To All The Boys I’ve Loved Before: Is This What Representation Looks Like?


“There is power in seeing a face that looks like yours do something, be someone.” —Jenny Han

Unless you’re living under a rock, you have probably seen or at least heard of the new Netflix original movie, To All The Boys I’ve Loved Before. Or maybe, like me, you devoured all of the books written by Jenny Han when they first came out.

To All The Boys I’ve Loved Before follows high schooler Lara Jean Song Covey, a self-proclaimed romantic who is actually terrified of love. When she has a crush, she writes them a love letter but never actually sends it. Until one day, all five letters get out.

While having anyone read a love letter you never intended for them to read sounds like a nightmare, Lara Jean’s situation is worse. One of the recipients is her sister Margot’s boyfriend, Josh Sanderson. Another is Peter Kavinsky, popular jock and recent ex of Lara Jean’s best-friend-turned-enemy. Realizing the two of them have something to gain, they decide to fake date. And of course, they end up falling in love.

While this might seem like just another romantic comedy, it is actually much more than that. To All The Boys I’ve Loved Before is about diversity. Lara Jean is an Asian-American woman played by Asian-American actress Lana Condor. Author Jenny Han is also Asian-American, and the director and screenwriter are both women.

To All The Boys I’ve Loved Before followed the wide-spread release of the box office hit, Crazy Rich Asians. People proclaimed this was the year of representation. Here was another movie with an Asian love interest!

But as I watched along with two of my friends, both Asian women, I wondered what they thought about the movie and if to them, this is what representation was.

So, I asked. And they answered.

Amber Liong is an Asian-American woman whose family is originally from Hong Kong, China. She is a junior studying Nutrition at Syracuse University.

For Amber, Lara Jean is relatable because of her personality traits.

“I feel like Lara Jean and I have similar personalities,” she said. “We are both quite shy and have a close relationship with our families.”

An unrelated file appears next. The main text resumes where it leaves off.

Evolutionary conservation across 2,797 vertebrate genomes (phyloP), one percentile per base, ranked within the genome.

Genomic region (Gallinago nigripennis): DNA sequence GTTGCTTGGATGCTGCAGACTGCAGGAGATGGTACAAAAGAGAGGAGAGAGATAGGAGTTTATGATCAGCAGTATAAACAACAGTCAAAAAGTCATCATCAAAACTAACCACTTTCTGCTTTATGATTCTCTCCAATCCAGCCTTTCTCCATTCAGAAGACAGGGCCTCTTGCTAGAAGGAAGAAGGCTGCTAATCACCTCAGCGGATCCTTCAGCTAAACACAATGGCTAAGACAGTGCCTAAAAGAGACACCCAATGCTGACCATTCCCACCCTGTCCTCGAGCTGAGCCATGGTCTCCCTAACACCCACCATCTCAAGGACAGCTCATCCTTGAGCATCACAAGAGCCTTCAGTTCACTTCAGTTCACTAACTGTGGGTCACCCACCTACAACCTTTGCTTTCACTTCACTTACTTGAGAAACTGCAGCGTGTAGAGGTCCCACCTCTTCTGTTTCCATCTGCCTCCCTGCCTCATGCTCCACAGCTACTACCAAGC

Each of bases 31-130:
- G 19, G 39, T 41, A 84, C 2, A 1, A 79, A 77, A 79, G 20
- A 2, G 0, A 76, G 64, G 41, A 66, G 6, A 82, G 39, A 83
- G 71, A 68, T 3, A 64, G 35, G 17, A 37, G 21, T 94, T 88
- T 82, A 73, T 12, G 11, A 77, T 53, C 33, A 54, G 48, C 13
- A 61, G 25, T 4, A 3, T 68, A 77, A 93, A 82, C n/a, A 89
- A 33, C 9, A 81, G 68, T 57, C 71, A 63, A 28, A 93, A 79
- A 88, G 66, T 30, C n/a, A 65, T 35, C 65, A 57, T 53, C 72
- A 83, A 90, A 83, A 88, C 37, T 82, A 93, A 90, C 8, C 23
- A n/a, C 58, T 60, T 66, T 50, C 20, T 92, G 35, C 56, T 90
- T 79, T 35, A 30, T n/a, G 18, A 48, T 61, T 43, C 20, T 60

Representation, in Amber’s eyes, is not just about looks.

“Feeling represented for me does not just mean sharing an ethnicity/race with a certain character. For me to feel that I am represented, the actions, qualities, and interests of a character is what I draw on.”

But seeing an Asian lead still does mean something. Amber even pointed out that this was one of the few movies she has seen with an Asian love interest, aside from Crazy Rich Asians.

However, it could have done more.

“Lara Jean is half Korean and I felt that they could have gone deeper into that part of her life,” Amber explained.

In the book, there is more of a focus on her mother’s identity. Yet, in the movie, her absence overpowers her roots. It is interesting that Jenny Han, given her own ethnicity, would keep the white man alive instead of the Asian woman.

Yu-Chien Wang is a senior at Syracuse University in Newhouse Advertising. She is from Taipei, Taiwan. Growing up, Yu-Chien was surrounded by movies and television shows that depicted Asian characters. To All The Boys I’ve Loved Before was not the first time she saw an Asian protagonist, but it was “one of the very few English-speaking movies [she’s] watched that involves an Asian lead.”

While Yu-Chien recognizes the lack of emphasis on Asian culture and representation in western media, she also sees this movie as a start.

“I think the movie definitely checks off some boxes on diversity, but there are still many aspects of Asian Americans that aren’t well represented in this movie. This is sort of the tip of an iceberg, and the media industry has slowly shifted to give minorities more representation on screen.”

Like Amber, Yu-Chien believes that representation goes beyond race.

“Representation is more than appearances,” she said. “Lifestyle, upbringing, or even the way characters position themselves in their world can all be representations of different groups.”

To All The Boys I’ve Loved Before is a win for Asian representation. But it is a battle won, not a war. Asian representation is much more than just casting Asian actors. Sometimes, representation is more about the characters themselves than just how they look.